About a year ago, Shipp was visiting Ottawa for a physics conference (he is, as he likes to say, only "semi-retired") and decided to stop by the museum to visit its horned dinosaur collection, which is considered among the best in the world. A receptionist called Mallon and asked him if he wanted to talk with the visitor. Before he knew it, Mallon had agreed to help investigate the specimen, and Shipp had promised to donate Judith to the museum for display.

Teaming up with four other paleontologists who were already working on the project, Mallon helped identify Judith's species and figure out how she fit into the hierarchy of dinosaurs at the time.

"As it emerged she was a new genus and a new species, that was a very exciting thing for me," Shipp said. "You get to do that once in a lifetime, if you're really lucky. I mean, really, really lucky."

But analysis of Judith's battered remains added a sour note to the excitement of discovery. When radiologists looked at her disfigured left humerus, which bore a big, bony mass near the shoulder joint, they determined that her arthritis would have rendered the limb basically unusable. A huge hole near her elbow shows where the bone opened up to drain infection out.

"It probably caused a lot of pain for Judith," Mallon said. "You can just see her, hobbling along on three legs like a tripod."

Judith probably would have been abandoned by her herd, he added, because she was unable to keep up with them. And though he can only speculate about the source of the huge hole in her bone frill, the fact that it's the exact size of a Spiclypeus horn could indicate that she was attacked by one of her own.

Yet despite her suffering, she still managed to eke out an existence. Her bones' growth rings show that she lived to be 10 years old — a mature adult in ceratopsian terms. And the injuries on her leg and frill both show signs of healing. She would have survived for months, or even years, before a predator finally took her down.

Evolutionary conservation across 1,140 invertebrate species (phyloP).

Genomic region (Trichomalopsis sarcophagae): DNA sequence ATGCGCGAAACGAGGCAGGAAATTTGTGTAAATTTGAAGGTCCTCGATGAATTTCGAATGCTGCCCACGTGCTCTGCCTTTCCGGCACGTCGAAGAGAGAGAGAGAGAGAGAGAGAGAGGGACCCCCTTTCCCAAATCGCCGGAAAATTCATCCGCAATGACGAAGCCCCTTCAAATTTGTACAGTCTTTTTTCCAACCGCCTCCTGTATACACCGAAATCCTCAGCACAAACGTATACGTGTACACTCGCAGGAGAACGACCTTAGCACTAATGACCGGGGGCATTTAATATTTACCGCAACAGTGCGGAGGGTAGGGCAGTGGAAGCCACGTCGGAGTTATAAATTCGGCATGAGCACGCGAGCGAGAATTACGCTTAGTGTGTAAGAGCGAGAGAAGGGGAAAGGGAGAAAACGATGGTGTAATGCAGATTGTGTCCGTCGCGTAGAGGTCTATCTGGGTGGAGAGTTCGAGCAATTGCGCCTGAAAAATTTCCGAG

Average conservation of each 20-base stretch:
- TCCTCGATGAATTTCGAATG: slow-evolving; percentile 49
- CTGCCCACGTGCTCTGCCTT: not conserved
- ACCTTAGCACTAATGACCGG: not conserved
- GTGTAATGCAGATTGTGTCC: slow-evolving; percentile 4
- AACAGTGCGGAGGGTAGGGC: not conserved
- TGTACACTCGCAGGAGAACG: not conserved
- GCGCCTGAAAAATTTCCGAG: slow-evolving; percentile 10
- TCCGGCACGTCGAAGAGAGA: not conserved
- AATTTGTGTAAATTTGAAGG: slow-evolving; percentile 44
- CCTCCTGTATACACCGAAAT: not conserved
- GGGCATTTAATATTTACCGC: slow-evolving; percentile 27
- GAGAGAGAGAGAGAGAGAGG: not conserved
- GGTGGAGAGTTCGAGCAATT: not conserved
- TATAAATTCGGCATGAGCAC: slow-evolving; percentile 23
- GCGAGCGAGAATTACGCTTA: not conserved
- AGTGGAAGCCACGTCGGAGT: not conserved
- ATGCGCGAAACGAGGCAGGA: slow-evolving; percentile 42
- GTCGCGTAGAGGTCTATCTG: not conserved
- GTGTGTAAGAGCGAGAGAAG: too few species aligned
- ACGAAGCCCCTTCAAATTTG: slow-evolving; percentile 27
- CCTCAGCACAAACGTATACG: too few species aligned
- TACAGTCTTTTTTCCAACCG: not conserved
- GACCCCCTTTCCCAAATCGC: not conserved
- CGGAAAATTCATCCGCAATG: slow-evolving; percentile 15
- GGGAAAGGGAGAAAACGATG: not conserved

"It may have weakened her, but it didn't kill her," Shipp said. "She was tough, no doubt about that."

Though Shipp is quick to assert that he's "not a romantic" — "I'm a physicist," he said stoutly — he can't help but appreciate the story of Judith's improbable survival. The right combination of perseverance and luck helped her make it through 10 hard years of life and tens of millions of years of tumultuous global change. And then, the right combination of perseverance and luck helped Shipp discover her.

Shipp still strolls his Montana property from time to time, searching for tell-tale signs that something exciting might be hiding in the dirt. He invites his paleontologist friends, including Mallon, to come out and join him. So far they haven't found anything more than pieces and parts — a few teeth, fragments of bone. And Shipp acknowledges it would be "beyond a reasonable expectation" to think he'd ever make another discovery like Judith.

"You can only cover a small part of [the land] and it's steep and difficult ... but that doesn't mean we don't look," he said. "One day we may get lucky again."